By Weixuan Lu, MA Education
Part one of the series consisted of things to expect when visiting Cambodia – the people and its temples. Here’s Part Two, consisting of more highlights Cambodia has to offer, and some traveller’s tips at the very end.
The amazing sunrises and sunsets
Angkor Wat is also famous for its sunrises. There’s no time in the day more impressive than the sunrise. People are willing to get to Angkor Wat before 5:30 am, to find the best spot to wait and watch the sunrise. And you can tick off one thing from your bucket list after seeing the sunrise in Angkor Wat. The view will never fail you either. It all sounds very crazy, but it’s definitely worth waking up early for the moment.
Personally, I’m a sunset person. I love chasing sunsets wherever I go. And Cambodia is a good place for it.
Whether you love waiting for sunset or not, Tonle Sap Lake is another place in Siem Reap you can’t miss. It’s best to go with a local guide you trust, to avoid being over-charged when you take the boat.
Tonle Sap Lake is also known for its floating villages. Some living on the floating villages are originally from Vietnam, but don’t have nationality.
If you’re not a fan of places tourists go for sunsets, Siem Reap airport might be a good alternative for you! How amazing to see so many locals here for sunset as well! When they see the aeroplane take off, will they desire to see the outside world? I think they do.
Or you can also ask your tuktuk driver where they go watch the sunset with their friends and family!
Watching the sunset in the countryside could be really fun for hill walking lovers! Who’s going to say ‘no’ to the extra walk and amazing sunset?!!
The Street food
Almost all kinds of food can be found on the pub street. If you can’t live without food from your home country, it won’t be a big problem. But why not try the local food as you’re already in Cambodia? Its street food will never fail you. You can get a decent portion for 1-2 dollars only! Can you imagine that?? And it tastes good. Just go to stalls local students line up for.
Arts and crafts shops
One thing I like to do when I travel is ‘get lost’ in the city. Exploring the city without any plan, and following the way my heart tells me to.
There are many charity handicrafts shops in Siem Reap, supporting local women and children.
The Hidden Places
Travelling with locals is the best way to experience the city. You get to know what their life looks like, and visit places only locals know.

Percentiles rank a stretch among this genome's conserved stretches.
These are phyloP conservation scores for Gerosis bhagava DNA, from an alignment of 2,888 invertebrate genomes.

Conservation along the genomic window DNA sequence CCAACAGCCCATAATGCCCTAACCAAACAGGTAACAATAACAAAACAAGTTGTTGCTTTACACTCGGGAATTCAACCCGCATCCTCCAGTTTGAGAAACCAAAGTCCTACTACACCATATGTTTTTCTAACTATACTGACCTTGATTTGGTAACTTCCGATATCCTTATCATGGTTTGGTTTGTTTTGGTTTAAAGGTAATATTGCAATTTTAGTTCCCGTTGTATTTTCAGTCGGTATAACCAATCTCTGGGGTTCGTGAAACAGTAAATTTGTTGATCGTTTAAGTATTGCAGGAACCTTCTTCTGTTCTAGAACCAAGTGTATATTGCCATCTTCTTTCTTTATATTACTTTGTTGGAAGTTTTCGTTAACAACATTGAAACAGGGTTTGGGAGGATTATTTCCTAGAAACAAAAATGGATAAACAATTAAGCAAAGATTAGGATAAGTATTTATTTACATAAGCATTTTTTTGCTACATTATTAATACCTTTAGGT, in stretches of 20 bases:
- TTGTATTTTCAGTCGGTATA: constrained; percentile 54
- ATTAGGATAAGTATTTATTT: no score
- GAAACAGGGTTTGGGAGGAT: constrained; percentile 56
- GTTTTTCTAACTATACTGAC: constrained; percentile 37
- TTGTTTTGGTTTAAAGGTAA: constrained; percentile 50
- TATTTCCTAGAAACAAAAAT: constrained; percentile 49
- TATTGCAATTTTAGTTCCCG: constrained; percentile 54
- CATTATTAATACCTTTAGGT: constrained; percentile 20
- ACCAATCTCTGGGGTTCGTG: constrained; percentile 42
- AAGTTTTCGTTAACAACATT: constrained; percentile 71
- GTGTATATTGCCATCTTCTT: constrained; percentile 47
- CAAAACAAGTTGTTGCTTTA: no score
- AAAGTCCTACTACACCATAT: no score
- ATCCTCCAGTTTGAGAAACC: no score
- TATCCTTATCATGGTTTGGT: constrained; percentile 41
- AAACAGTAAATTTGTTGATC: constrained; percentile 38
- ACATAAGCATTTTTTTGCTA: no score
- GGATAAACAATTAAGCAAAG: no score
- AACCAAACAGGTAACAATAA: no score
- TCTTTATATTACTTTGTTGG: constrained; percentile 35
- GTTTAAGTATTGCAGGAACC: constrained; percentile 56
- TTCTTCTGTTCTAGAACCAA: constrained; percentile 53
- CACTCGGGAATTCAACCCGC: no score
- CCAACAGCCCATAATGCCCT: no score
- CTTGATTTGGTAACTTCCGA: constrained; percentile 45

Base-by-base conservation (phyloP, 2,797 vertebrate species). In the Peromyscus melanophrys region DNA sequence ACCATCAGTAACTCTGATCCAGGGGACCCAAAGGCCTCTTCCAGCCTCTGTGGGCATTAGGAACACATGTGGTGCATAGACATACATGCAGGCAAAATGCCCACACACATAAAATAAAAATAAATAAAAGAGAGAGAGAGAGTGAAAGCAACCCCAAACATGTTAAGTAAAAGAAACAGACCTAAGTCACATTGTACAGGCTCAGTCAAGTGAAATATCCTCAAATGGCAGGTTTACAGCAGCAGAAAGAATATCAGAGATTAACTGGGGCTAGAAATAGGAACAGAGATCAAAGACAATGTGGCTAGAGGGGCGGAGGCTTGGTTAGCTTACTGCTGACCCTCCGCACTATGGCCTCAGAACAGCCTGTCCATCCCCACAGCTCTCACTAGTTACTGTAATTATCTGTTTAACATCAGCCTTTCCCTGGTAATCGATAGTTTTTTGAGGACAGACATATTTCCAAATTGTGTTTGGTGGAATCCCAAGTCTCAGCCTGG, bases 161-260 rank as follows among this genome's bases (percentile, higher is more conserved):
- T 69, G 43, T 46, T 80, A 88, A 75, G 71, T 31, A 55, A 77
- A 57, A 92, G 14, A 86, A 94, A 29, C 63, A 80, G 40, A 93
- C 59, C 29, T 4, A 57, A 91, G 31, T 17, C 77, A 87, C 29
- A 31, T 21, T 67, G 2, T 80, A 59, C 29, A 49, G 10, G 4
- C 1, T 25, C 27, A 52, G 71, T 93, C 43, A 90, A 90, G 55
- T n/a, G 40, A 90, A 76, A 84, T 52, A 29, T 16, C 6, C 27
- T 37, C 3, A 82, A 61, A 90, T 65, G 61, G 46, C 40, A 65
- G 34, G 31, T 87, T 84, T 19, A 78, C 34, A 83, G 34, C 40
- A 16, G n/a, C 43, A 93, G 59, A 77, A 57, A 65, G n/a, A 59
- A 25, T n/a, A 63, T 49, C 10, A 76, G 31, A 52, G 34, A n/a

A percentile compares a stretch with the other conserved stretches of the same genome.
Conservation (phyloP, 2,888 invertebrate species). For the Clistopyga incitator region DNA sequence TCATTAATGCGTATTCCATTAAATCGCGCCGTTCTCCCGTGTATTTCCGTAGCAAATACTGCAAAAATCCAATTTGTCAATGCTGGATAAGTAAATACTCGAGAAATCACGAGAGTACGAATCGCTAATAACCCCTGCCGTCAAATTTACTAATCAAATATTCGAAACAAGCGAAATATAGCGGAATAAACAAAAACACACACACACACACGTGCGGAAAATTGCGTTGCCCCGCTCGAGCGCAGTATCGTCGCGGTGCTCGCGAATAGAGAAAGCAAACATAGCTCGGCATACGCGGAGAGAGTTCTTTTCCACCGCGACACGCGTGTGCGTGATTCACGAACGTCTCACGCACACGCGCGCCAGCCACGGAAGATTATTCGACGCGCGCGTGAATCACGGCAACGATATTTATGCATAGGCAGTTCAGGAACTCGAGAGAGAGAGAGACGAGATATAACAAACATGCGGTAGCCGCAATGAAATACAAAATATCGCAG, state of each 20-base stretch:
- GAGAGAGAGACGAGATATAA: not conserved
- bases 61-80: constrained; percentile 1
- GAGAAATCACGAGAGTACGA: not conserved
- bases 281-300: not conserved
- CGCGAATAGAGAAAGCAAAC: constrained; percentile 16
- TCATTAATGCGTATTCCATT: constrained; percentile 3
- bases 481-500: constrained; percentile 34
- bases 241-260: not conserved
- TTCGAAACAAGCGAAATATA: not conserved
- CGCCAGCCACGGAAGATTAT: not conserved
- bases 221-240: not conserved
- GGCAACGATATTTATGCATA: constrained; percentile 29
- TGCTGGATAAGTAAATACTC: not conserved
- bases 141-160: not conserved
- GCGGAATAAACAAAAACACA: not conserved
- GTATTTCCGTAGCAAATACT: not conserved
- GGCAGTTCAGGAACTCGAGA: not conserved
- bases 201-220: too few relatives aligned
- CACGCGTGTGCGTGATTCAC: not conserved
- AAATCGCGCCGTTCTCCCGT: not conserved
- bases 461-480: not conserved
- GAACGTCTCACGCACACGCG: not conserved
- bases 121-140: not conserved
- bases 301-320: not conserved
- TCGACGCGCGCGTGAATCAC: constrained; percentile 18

Visiting the countryside of Siem Reap, I have the chance to see different sides of this city. Most people’s lives are harder than what I thought. What makes me unforgettable is their genuine smiles never fade away. They are still seeking the pure happiness in the life they have.
A glimpse of local people’s life.
During my time in Cambodia, my tuktuk driver also took me to a rural mountain where tourists will not be able to reach, without a reliable local friend. If you are also an adventurer and want to get rid of your phone for a day, this place is highly recommended.
Travelling to Cambodia is quite affordable for students. It normally costs less than 10 dollars to stay in a hostel, and some hostels even include free airport pick-up and free breakfast at this price. Nonetheless, Cambodia is a country with adventure and kindness. Going to Cambodia was my first time travelling alone, staying in a hostel, and making friends on the road. It’s always hard to take the first step, isn’t it? But after choosing to be brave, and open yourself up, the world will open to you as well! That’s what I always remind myself when I travel. Siem Reap is the only city I visited in Cambodia. The capital city Phnom Penh and south coast are definitely worth going as well! Have you ever been to Cambodia? If yes, please share your stories with us!
Some tips/facts about Cambodia:
Currency: They use US dollars and Riel (their local currency), when the change is less than one dollar.
People: Khmer people are really artistic and amazing language talent.
Custom: You need to take off your shoes before going into someone’s house. If you are staying in a hotel or hostel, you still need to take off your shoes before you go to the reception. It’s a way of showing respect.